Live updates: Paul Pelosi, Nancy Pelosi’s husband, attacked at couple’s home

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An increase in threats to U.S. lawmakers over the past two years has extended to their family members, according to federal law enforcement, and a lack of federal protections for family members has frustrated some members of Congress.

The security detail for lawmakers, including House Speaker Nancy Pelosi, does not protect their family members, including spouses, when members of Congress are not with them, according to multiple sources. Some lawmakers have been given extra security in their home districts from local law enforcement and private contractors.

After the attack on Pelosi’s husband, Paul Pelosi, GOP representative Adam Kinzinger told CNN that the threats against his own family included one in which he killed his young child. But when he asked the US Capitol Police for extra security, they essentially told him to “stand in line,” Kinzinger said.

Like other lawmakers, Kinzinger’s security detail doesn’t protect his family when he’s not with them, and the lack of help from the Capitol Police has meant that his campaign should foot the bill for additional security.

Calls for violence against lawmakers online and elsewhere refer to both elected officials and their families, according to sources familiar with the threat environment who told CNN that law enforcement agencies are struggling to address those threats in the wake of Jan. 6. 2021, attack on the US Capitol.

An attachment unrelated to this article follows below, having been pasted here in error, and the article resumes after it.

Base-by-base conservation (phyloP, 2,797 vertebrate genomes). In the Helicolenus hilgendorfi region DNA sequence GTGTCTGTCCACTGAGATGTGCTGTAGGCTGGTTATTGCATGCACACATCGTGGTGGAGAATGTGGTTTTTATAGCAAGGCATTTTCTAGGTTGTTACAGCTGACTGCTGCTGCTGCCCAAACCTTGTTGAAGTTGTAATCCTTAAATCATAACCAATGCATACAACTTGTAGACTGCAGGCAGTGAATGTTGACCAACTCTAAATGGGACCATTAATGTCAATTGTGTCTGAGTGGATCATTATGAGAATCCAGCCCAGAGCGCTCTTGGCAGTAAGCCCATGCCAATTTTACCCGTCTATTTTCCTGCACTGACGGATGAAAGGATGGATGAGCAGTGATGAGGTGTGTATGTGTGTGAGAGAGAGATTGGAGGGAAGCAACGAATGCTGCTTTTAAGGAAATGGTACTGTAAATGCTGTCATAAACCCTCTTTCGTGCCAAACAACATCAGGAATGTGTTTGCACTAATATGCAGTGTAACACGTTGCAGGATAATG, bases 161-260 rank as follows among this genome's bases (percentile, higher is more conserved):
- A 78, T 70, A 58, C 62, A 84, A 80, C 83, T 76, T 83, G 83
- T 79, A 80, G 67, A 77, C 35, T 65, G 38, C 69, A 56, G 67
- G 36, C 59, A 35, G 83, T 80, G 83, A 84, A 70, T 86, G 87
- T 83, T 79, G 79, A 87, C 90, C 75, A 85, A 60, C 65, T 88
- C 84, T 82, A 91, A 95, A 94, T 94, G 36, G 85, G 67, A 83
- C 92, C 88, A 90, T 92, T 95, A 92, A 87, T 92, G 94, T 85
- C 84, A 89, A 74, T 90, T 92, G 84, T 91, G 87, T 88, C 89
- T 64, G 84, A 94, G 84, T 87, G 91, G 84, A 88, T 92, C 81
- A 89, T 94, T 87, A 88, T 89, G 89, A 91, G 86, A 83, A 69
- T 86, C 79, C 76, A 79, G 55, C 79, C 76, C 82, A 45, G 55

In the months since the January 6 uprising, the Capitol Police and other law enforcement agencies have worked to improve protections for members of Congress when they are in Washington DC and traveling back to their home districts.

Capitol Police declined to comment when asked Friday about safety for the families of lawmakers.

A senior staff member on Capitol Hill tells CNN that the Capitol Police Department is now reviewing additional security options to protect families from congressional leadership.

Federal law enforcement agencies have consistently warned of the increasing threat of politically motivated violence after Jan. 6, raising specific concerns about the likelihood that online calls to violence will result in actual attacks.

According to the most recent statistics, in 2021 the Capitol Police Department identified approximately 9,600 threats against the people and places the department is tasked with protecting. It is not clear how many threats have been made against family members.

Several lawmakers have sought additional protection from the US Capitol Police after receiving threats to their families, but the agency largely lacks the resources and training to comply with those requests, according to a source familiar with the case.

The Valley Voice
The Valley Voicehttp://thevalleyvoice.org
Christopher Brito is a social media producer and trending writer for The Valley Voice, with a focus on sports and stories related to race and culture.

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